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Old 07-30-2012, 07:55 PM   #10 (permalink)
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Originally Posted by Diesel_Dave View Post
The subject involves three other topics:
1) Politics
2) Fuel prices
3) Food prices

...and you're wondering why it's polarizing?
I guess that's pretty much it. Politics is another word for Lies, so thanks to lies about an imagined threat to our food supply we get to make no progress at all.

Well, that stinks. Any way past this deadlock?

As stated at the top of this post, I didn't start this thread to discuss the relative merits of ethanol itself - there are plenty of those threads already and it is pretty clear that citing available data can only lead us a finite way toward homogenizing our opinions. This topic isn't one I care about for personal superiority, to say "I'M RIGHT AND YOU'RE WRONG NYEAH!" - my motivation is to see progress occur in how humans use the world.

Petroleum appears to be a finite resource, and the best time to ready ourselves is before we absolutely must. There are also hundreds of millions of cars already in peoples' driveways that need a liquid fuel and similar amounts of people who cannot be counted-upon to simply discard their vehicle for want of a new fuel source when the era of petroleum necessarily ends itself nor can the systems of commerce and lifestyle established over the past century be expected to simply end without incident when we face petroleum's end.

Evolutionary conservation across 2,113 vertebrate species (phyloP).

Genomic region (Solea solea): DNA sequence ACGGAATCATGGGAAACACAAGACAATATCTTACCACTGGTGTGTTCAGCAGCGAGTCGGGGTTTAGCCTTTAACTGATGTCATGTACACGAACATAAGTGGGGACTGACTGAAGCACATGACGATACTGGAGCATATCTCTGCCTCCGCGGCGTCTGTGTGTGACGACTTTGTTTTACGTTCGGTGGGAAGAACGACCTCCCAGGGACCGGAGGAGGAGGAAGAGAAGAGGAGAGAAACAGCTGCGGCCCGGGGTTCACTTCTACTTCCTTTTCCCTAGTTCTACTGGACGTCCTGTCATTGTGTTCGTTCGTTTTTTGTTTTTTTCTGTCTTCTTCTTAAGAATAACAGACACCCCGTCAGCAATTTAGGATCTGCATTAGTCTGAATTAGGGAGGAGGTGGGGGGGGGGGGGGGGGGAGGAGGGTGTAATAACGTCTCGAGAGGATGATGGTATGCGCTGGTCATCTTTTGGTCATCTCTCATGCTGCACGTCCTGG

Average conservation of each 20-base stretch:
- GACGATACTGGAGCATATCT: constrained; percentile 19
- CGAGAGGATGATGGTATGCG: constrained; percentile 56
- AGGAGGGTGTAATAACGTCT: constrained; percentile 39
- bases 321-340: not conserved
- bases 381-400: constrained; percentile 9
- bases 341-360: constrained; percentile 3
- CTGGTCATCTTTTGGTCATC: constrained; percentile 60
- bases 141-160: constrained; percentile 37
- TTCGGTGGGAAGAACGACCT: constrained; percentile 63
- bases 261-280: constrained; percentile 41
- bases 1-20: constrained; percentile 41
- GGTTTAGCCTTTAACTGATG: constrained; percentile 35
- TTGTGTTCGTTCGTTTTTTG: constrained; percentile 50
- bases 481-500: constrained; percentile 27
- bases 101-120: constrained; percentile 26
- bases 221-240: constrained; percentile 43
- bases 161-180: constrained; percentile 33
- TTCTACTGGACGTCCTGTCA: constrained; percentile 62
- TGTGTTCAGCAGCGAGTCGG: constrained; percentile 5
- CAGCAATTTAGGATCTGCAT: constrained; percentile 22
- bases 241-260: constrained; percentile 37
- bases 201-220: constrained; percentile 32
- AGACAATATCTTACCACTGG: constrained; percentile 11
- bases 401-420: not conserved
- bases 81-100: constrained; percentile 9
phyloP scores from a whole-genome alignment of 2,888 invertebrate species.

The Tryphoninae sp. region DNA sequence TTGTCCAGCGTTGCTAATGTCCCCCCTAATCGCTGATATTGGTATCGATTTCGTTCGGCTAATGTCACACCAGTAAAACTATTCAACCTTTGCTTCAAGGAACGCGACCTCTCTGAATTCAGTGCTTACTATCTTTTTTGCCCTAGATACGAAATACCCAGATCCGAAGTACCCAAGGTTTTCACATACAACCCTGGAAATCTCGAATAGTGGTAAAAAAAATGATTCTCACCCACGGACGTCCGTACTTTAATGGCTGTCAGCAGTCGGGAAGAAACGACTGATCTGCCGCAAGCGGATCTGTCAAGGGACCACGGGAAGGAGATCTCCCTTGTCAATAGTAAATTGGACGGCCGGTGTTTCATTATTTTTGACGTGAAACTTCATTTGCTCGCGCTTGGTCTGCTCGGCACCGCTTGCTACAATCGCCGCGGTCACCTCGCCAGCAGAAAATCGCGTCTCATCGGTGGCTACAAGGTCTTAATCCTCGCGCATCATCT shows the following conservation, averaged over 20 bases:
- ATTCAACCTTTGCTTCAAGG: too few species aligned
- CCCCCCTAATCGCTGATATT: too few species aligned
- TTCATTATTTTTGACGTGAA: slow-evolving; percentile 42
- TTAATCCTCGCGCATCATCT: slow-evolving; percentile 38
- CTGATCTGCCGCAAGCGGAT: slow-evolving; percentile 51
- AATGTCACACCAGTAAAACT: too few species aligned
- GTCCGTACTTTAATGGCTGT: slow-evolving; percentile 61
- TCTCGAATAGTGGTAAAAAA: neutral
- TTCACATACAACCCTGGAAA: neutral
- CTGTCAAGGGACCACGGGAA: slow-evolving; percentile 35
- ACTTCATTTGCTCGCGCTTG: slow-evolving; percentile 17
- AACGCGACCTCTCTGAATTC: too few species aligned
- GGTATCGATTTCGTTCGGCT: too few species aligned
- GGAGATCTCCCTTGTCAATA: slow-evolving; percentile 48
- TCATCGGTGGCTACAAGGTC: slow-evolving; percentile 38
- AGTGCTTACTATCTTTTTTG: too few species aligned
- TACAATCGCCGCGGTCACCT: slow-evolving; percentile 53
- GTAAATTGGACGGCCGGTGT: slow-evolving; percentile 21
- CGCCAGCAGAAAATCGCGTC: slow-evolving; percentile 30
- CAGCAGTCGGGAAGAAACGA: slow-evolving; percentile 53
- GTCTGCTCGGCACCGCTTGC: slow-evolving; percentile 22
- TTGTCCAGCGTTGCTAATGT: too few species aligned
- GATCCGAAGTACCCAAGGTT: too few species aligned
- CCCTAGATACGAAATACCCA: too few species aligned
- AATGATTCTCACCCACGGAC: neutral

So if we're going to rely on a new fuel, and ethanol is unacceptable to many - then what fuel is suggested and what means of production is suggested that poses less perceived threat than ethanol production?

If ethanol was made from an inedible plant, would this still be a point of contention? SH2 grade corns aren't even table edible (shriveled appearance when ripe, very chewy, not tasty) and barely useful for starch because they lack many of the enzymes that produce starches from the early sugars in the kernels. For the most part, SH2 are only useful to make DDG/DDS for the derivatives market and the byproduct of DDG manufacture from SH2 stock happens to be a flammable liquid useable in many automotive engines. Is this still robbing food from your table? If so, how do you figure?
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